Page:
FAKE, fake, real, fake, real, fake, real, real, fake.
That's what's going through the minds of authentic hockey jersey connoisseurs as they walk through the concourse of the MTS Centre or sports bars during Winnipeg Jets games. League-approved jerseys have been flying off the shelves since they first became available back in September but counterfeit knock-offs have been big sellers, too -- even before the real ones were officially unveiled -- as fraudsters import them and sell them at a deep discount.
"You see the fakes all over the place," said Randy Tesluck, manager of Royal Sports on Pembina Highway. "I don't know if just anyone can notice them but anybody in our business definitely can. We can spot them a mile away."
So, what's the difference? If you were to stand in front of a mirror at home wearing a knock-off jersey, chances are you'd think you look pretty sharp.
But if your buddy stood beside you wearing the real McCoy, you'd immediately get an inferiority complex, experts say.
The fakes have a variety of telltale signs they're cheap imitations. The logos tend to be smaller, the colours are off, the material for the numbers on the back gives off a glare, the font for the numbers is different, the fight strap is small, the embroidery and stitching can be rough and jagged, trademark names can be misspelled and the fabric used is considerably lighter.
Zak Rubin, regional general manager of River City Sports, said there's no question the sheer number of counterfeit jerseys in the market is affecting the bottom lines of all sporting goods retailers. His staff members, however, are increasingly selling authentic jerseys to customers who want to replace their counterfeit ones.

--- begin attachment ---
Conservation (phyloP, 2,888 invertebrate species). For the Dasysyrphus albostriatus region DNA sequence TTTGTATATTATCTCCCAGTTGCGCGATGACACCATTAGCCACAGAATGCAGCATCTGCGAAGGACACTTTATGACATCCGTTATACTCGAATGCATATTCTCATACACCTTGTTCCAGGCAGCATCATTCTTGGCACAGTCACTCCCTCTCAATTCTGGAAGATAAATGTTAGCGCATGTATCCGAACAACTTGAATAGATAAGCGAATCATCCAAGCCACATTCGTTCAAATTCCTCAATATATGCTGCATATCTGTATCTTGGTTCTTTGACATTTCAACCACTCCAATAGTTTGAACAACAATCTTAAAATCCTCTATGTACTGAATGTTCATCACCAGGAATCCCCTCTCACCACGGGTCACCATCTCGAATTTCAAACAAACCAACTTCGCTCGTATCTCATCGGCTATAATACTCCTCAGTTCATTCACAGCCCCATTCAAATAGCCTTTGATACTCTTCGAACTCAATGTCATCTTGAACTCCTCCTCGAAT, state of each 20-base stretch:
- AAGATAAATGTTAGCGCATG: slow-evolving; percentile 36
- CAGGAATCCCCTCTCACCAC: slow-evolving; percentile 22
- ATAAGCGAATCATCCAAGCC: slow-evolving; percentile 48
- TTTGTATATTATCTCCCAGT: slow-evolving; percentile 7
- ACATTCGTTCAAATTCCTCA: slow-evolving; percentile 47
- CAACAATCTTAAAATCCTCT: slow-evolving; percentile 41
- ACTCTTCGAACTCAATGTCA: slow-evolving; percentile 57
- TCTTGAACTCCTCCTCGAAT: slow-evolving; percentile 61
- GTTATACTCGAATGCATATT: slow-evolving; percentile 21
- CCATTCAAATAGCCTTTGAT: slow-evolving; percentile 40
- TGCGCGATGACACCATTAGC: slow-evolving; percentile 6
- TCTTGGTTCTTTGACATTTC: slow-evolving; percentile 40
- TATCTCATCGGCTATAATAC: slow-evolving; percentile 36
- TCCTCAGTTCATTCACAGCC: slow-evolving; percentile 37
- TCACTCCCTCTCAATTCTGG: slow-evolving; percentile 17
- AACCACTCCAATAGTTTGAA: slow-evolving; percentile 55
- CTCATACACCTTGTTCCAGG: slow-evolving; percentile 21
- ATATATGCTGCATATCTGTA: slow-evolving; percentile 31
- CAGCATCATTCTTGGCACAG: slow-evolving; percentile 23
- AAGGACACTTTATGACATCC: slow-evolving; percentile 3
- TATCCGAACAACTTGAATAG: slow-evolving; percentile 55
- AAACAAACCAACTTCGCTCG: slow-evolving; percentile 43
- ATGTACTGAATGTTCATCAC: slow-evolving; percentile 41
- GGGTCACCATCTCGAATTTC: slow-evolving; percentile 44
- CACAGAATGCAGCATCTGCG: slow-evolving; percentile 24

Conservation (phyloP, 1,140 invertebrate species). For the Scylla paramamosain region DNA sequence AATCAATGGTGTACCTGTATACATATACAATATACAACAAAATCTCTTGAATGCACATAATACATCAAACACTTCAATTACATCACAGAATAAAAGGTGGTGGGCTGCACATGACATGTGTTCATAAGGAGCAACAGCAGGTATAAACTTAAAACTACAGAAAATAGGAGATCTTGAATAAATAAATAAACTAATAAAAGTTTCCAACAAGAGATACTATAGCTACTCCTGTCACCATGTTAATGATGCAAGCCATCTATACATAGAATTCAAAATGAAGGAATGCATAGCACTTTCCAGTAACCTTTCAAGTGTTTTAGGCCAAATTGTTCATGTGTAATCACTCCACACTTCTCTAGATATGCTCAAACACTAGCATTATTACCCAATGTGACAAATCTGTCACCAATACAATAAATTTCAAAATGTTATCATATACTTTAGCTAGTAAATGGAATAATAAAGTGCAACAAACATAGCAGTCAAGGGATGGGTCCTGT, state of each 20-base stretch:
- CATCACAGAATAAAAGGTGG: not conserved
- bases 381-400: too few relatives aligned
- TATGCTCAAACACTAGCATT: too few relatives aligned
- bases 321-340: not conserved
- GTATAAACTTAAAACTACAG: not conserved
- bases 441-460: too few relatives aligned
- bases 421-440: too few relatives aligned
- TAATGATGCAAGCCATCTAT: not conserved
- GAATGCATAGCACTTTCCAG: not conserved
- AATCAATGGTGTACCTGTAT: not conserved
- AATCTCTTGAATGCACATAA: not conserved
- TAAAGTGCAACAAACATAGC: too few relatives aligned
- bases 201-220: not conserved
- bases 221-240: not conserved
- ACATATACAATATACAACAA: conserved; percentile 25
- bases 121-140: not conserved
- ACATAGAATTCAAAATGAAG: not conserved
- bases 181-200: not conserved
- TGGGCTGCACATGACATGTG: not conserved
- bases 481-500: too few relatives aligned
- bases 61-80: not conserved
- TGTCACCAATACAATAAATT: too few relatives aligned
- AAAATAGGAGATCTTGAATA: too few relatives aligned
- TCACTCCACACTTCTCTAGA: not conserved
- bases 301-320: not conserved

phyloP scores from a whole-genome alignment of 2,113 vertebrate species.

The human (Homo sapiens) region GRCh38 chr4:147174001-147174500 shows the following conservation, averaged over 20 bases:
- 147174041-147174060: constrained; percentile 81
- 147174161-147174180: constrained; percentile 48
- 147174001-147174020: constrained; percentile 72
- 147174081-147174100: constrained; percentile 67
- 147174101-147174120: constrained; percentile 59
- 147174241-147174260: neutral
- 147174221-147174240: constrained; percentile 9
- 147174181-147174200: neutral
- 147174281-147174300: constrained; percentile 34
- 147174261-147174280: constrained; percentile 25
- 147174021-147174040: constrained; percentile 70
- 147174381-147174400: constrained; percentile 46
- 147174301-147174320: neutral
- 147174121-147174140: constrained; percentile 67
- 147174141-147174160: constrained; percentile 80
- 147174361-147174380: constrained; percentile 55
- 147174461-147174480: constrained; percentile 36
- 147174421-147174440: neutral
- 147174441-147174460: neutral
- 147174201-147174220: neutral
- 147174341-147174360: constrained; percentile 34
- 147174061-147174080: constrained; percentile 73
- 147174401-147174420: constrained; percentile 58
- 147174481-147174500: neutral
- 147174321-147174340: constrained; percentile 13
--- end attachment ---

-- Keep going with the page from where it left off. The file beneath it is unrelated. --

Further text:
"We're starting to see more people realizing that the fake ones are horrible and they're embarrassed to wear them. They're coming to us saying, 'I want the real thing,' " he said.
The trouble for both the authorities and retailers is that each successive generation of the knock-off jerseys gets better.
"The jerseys we seized initially were fairly rough," said RCMP spokesman Sgt. Miles Hiebert. "The later ones became more sophisticated and more accurate representations of the real jerseys."
Over the past three months, the RCMP have seized two batches of fake jerseys, 40 in August and 190 in October.
Even the untrained eye can pick out perhaps the most obvious sign of fakery -- the price. The on-ice jerseys retail for about $300 -- getting a number and name stitched on is extra -- while "replica" jerseys sell for about $129.
"If someone is offering to sell you an NHL jersey for $50, you can be pretty confident it's counterfeit," Hiebert said.
The fakes can also be distinguished by how they're sold -- predominantly online but they've also been peddled out of the back of people's cars or in beer-league hockey dressing rooms. Some Internet retailers market the jerseys with a picture of a real one on their site but mail out counterfeits to their customers.
Hiebert said most hockey fans who are buying counterfeit jerseys are simply trying to get the best deal possible to support their team. Ironically, however, they're not only taking money out of the tills of local retailers and manufacturers, they're supporting criminal organizations.
"Counterfeiting is an illegal activity," he said.
"The fines for this kind of offence can be as high as $50,000."
A spokesperson from the Winnipeg Jets was not available for comment.